In this digital mash-up recording, the artist has recreated the early 20th century song Daisy Bell. The song sits squarely within a history of the digital interfacing with speech synthesis/AI formats to produce new sound experiences; notably, here it references, and starts off from, how the song is used in the movie Space Odyssey 2001 as part of the computer HAL’s database. Through the compilation of various versions and recording instruments the musical piece/artwork here showcases how, symbolically, the translation and transmutation of voice and music across modes can produce the uncanny and force us to question what is essential, what is persistent, and what changes through different formats. It combines the voices of earlier singers and earlier modes of recording with new technologies for sound making as well as “voices that were never alive to begin with.” It explores the ontology of simulation and addresses how the digital engages questions of nostalgia and the uncanny.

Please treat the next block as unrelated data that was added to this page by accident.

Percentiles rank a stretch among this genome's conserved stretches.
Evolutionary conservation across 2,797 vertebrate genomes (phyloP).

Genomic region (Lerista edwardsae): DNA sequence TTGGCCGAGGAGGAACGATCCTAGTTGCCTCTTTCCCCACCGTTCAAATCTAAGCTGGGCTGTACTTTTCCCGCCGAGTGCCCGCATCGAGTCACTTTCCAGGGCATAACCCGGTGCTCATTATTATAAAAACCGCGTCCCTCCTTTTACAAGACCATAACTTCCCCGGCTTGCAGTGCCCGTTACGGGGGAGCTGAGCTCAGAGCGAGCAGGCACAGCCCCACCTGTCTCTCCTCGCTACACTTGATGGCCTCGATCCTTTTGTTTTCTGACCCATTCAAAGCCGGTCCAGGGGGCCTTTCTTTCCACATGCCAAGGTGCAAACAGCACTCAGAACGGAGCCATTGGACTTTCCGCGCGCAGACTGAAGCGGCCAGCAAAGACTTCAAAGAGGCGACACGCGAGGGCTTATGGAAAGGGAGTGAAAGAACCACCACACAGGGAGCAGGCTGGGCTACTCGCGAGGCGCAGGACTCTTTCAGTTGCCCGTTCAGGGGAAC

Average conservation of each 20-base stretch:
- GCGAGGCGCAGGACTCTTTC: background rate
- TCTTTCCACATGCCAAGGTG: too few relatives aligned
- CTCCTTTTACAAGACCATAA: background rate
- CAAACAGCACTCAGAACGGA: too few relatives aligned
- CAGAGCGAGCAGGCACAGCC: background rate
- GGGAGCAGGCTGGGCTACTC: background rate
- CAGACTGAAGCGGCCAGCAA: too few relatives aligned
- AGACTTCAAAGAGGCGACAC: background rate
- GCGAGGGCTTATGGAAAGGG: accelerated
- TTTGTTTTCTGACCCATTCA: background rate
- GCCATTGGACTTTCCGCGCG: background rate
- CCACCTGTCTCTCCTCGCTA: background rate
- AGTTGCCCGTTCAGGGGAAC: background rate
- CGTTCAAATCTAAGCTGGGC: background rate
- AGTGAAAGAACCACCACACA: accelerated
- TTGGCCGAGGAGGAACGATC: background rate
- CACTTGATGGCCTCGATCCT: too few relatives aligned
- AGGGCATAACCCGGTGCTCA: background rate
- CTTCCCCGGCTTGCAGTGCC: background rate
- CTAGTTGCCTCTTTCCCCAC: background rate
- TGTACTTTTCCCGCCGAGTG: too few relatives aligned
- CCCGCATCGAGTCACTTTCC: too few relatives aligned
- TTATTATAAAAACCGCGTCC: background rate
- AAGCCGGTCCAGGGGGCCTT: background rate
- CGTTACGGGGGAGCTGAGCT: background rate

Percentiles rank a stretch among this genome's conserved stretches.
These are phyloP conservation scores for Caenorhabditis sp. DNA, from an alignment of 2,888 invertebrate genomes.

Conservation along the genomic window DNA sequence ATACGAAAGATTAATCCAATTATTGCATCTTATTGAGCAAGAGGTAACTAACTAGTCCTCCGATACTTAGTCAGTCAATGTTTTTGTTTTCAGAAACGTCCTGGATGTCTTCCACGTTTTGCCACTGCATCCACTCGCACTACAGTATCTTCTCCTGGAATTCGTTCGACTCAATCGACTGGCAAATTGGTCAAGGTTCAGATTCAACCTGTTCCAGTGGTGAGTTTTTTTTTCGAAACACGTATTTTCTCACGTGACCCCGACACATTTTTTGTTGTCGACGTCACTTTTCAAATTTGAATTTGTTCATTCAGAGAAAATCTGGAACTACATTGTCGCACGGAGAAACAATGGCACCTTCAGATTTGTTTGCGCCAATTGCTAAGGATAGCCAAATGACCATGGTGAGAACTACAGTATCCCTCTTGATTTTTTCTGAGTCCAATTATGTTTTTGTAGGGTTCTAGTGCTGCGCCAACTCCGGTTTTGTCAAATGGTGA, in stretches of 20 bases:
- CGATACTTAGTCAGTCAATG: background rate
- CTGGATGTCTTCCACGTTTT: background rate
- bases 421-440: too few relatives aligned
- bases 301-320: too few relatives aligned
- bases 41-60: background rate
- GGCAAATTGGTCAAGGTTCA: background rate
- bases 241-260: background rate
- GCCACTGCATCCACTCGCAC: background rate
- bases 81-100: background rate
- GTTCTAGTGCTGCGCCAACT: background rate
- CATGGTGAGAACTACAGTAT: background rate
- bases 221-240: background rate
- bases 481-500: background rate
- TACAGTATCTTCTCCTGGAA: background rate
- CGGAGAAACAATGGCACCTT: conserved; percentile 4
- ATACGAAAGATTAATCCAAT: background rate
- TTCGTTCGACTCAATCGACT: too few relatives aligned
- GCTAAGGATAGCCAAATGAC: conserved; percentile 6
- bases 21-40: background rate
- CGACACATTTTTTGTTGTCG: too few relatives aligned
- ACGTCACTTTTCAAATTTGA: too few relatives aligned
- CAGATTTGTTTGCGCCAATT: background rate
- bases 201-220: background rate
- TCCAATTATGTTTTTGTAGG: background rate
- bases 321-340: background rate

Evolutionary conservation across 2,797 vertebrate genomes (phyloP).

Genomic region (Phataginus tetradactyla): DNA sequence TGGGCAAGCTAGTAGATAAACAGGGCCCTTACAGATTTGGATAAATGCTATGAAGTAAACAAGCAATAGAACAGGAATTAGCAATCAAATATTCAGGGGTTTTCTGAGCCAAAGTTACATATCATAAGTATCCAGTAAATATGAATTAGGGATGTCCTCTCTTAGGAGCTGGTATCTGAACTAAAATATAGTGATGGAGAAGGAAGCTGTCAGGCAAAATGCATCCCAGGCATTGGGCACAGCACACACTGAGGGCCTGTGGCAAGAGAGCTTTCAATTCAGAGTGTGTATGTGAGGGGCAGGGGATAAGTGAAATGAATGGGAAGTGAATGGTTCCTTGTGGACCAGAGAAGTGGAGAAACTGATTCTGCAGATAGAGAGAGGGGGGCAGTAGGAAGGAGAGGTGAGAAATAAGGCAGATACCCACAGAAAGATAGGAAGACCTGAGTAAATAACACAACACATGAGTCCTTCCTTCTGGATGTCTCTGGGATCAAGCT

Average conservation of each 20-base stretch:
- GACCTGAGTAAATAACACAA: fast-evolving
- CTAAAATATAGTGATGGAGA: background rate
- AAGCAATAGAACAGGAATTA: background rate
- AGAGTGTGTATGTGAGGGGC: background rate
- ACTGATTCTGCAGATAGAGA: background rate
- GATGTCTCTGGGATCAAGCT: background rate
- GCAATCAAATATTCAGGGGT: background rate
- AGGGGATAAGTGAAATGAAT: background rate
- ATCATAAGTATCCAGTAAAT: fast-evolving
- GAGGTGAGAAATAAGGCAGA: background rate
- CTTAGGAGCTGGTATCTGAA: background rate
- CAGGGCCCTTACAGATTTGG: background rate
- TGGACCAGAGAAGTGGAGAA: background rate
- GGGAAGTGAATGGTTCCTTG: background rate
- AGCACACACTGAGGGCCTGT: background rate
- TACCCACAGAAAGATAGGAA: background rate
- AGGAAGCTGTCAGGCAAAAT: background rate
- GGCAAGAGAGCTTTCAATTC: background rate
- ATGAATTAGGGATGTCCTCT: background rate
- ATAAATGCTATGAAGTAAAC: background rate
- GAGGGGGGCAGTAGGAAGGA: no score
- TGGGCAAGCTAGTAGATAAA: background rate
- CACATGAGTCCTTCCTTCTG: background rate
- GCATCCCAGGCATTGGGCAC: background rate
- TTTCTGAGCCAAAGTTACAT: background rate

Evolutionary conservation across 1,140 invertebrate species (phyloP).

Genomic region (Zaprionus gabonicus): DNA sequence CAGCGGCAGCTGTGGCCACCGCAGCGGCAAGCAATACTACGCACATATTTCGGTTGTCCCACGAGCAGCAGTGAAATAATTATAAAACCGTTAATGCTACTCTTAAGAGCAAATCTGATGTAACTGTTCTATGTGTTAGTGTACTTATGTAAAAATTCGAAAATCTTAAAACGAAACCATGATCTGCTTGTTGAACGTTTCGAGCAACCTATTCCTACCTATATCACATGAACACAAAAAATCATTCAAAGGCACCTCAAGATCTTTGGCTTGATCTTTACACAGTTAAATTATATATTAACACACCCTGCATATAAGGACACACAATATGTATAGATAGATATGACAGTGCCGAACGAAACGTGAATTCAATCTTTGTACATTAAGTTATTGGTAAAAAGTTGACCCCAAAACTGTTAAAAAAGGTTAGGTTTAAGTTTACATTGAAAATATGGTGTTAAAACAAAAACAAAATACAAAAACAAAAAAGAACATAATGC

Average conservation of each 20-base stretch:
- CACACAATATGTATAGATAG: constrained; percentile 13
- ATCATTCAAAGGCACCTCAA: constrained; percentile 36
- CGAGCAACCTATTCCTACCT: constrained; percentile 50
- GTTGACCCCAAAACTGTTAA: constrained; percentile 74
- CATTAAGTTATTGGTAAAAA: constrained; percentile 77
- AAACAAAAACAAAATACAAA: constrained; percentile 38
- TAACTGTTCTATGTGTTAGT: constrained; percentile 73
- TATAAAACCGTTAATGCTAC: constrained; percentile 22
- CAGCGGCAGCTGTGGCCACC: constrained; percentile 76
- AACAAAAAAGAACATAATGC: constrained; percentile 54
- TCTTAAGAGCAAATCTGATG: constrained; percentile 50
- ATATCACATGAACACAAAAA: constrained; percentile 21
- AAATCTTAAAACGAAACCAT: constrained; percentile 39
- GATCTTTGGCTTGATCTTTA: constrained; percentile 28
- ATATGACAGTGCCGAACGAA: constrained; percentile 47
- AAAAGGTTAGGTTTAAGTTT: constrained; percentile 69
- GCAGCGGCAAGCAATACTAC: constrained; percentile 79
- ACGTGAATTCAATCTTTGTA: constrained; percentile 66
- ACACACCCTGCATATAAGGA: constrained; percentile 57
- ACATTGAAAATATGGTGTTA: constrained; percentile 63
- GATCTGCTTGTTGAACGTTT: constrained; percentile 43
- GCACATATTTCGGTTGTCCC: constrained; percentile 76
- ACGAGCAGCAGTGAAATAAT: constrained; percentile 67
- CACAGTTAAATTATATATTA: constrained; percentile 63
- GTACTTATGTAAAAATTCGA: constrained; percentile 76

Click this link to access Page’s full artist statement.
Ryan Page is a composer, performer, sound artist, engineer and Ph.D. candidate at the University of California, Santa Cruz. His work focuses on the nostalgic, uncanny aspects of digital simulation and exploration of the interstices between analog and digital media. His current research includes the design of hardware systems offering digital state recall and interpolation of chaotic analog systems for audio synthesis, the use of human flesh to convert 8-bit digital audio signals to analog, the design and creation of a modular synthesizer featuring a light-reactive case, photocell mixers, dirt and ash as audio processors, anachronistic methods of signal modulation/demodulation, and digital oscillators with hand-drawn wavetables..